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The Journal: Finding Corporate Success

Published: 5/27/2008

MARTINSBURG — By anyone’s standards, Harry Siegel is a successful businessman.

But it’s a combination of his head — and his good heart — that is the real secret to his success.

His company, HMS Technologies Inc., which bear his initials and was founded in 2003, will do about $50 million in business this year. He still likes to muse about those early days, when his office was in the basement of his Falling Waters home.

“Old world commitment coupled with new age technology is our tagline. When I invented the company, I wanted to design one that people would feel comfortable doing business on a handshake — even though I also realize all of the other things it takes to be in business,” Siegel said.

“Call me old fashioned, but duty, honor and country still mean a lot to me, so I wanted to couple that with our high-tech offerings,” he said.

A veteran’s perspective


It’s also important to Siegel, who served in the Navy and graduated from the U.S. Naval Academy, that HMS is a certified Service Disabled Veteran-Owned (SDVO) small business.

“That’s what I am, a service-connected disabled veteran,” Siegel said proudly.

One of his “most unbelievable” honors, Siegel said, was being named the federal Department of Defense’s Service Disabled Veteran-Owned Small Business of the Year in 2007.

“We are now the 24th largest veteran-owned company in the United States,” he said with a smile. His corporate vice president, Bill Kirkpatrick, is also a service-disabled veteran, and veterans make up 45 percent of the HMS staff, Siegel said.

Employees are not just workers, but are instead viewed as “valued team members, we’re a family here,” he said.

That kind of respect is contagious, according to Kilpatrick, who was in the Air Force for 21 years but now has a new calling at HMS Technologies.

“When I came here, I just knew this was it — I’m here. This isn’t just a job to me, it’s a passion and a lot of that has to do with Harry’s leadership,” Kilpatrick said.

Company growth

HMS is an “advanced systems integrator” whose clients include a long list of federal agencies such as the Department of Veterans Affairs, Defense Department and Department of Agriculture, Siegel said.

“We look for best of breed in hardware and software which we integrate them and craft them together in a way that we solve federal agencies’ problems,” he said.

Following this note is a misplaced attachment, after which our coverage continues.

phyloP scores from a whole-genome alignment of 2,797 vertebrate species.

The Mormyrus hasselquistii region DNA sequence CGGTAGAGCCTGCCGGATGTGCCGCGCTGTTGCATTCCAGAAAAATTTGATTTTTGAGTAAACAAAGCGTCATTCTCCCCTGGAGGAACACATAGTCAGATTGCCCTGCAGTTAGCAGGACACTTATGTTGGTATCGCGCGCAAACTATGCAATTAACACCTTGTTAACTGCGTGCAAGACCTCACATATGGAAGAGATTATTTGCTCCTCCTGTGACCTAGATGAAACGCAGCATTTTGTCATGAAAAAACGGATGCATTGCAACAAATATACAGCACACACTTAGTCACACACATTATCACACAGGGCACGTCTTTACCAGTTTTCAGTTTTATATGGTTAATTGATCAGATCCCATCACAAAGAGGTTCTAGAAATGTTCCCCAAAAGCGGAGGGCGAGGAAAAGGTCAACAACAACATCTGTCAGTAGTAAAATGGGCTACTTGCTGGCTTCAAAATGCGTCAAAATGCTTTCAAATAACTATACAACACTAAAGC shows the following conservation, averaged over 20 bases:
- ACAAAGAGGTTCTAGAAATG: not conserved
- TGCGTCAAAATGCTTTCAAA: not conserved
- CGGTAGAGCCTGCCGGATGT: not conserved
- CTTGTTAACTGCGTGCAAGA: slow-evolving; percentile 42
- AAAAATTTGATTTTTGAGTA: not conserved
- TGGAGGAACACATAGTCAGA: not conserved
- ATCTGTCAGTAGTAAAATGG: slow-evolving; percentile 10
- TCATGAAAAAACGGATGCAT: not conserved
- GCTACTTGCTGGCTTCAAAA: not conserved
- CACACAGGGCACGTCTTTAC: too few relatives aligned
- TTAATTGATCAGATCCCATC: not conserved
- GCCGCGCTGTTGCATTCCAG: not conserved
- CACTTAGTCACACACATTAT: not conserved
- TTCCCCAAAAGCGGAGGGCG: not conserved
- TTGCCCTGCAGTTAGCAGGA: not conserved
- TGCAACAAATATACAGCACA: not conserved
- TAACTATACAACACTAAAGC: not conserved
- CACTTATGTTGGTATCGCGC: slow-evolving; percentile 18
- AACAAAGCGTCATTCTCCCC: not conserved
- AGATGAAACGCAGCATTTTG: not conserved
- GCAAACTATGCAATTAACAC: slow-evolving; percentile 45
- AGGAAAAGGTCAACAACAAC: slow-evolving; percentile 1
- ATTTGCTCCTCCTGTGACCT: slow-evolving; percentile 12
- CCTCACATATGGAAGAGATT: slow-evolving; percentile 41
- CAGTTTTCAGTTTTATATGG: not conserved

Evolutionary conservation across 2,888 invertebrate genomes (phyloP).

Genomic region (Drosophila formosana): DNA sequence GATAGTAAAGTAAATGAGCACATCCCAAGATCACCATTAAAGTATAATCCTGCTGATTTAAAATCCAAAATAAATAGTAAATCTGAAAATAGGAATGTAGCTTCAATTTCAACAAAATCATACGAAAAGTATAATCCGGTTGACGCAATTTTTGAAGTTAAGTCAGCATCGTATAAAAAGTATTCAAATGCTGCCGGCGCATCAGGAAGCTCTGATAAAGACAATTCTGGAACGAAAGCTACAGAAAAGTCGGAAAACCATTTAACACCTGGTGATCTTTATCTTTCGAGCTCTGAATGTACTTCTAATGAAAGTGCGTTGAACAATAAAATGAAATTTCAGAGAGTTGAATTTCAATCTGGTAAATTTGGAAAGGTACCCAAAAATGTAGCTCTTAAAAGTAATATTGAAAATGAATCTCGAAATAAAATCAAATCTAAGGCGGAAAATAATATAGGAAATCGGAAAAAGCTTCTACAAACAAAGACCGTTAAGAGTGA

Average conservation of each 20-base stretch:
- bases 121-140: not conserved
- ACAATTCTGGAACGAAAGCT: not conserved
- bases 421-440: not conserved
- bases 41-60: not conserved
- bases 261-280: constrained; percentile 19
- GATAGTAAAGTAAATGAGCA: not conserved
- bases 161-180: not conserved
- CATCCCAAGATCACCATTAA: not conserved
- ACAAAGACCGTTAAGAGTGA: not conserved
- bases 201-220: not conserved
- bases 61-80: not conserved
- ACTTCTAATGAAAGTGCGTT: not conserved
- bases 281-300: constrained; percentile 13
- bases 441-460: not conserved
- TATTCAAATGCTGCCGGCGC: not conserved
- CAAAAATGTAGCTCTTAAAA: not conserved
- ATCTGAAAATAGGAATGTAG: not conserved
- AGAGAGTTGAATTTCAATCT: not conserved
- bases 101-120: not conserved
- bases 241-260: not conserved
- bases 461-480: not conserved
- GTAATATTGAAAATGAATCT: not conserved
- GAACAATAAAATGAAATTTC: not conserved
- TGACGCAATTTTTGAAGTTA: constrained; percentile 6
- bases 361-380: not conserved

“We sell hardware and software of choice to penetrate an agency or organization. Then once we get there, we do an incredible job and then we radiate with service,” Siegel said. “Building a relationship is key to our success.”

To accommodate this growth, a historic local barn has been renovated for the corporation’s headquarters. His firm now employs about 35 locally, but that figure swells to approximately 150 when consultants and part-time professionals are added to the mix, Siegel said.

Growing recognition

Photos of well-known politicians, both state and national, dot the walls of Siegel’s well-appointed office (one wall features native limestone) and awards are prominently displayed.

Perhaps not too surprisingly, Siegel continues to receive additional recognition — including having recently been named the U.S. Small Business Administration’s 2008 West Virginia Small Business Person of the Year.

Part of that celebration included a visit to the White House and an opportunity to meet President Bush. Next month, he will be honored in Charleston during the Small Business Week Awards Celebration.

But as much as things have changed, Siegel maintains that the really important things in his life remain the same — love of family, community, America and God.

He readily acknowledges that this devotion, to his family employees and nation, are the reasons for his success — both personal and professional.

And it’s a recipe that Siegel is passing on to his 7-year-old son, Sloane, with whom he often discusses the qualities of a leader.

An Anderson, S.C., native, Siegel loves living in the Eastern Panhandle and proactively works to see that his good fortune is shared locally.

“I’m a South Carolinian by birth but I’m a West Virginian by choice,” said Siegel without hesitation.

His community involvement has included working with various veterans’ groups as well as a number of nonprofit organizations including the Shriner’s Club, Girl Scouts of America, Apollo Theatre and Boys & Girls Clubs of America.

Siegel has also sponsored NBC holiday videograms that allowed military personnel serving overseas to send a special message to loved ones at home.

Additional information on Siegel and HMS Technologies can be found at the company’s Web site: www.hmstech.com.


— Staff writer Jenni Vincent can be reached at (304) 263-3381, ext. 138, or jvincent(at)journal-news.net


Keywords: Small Business Award , fastest growing



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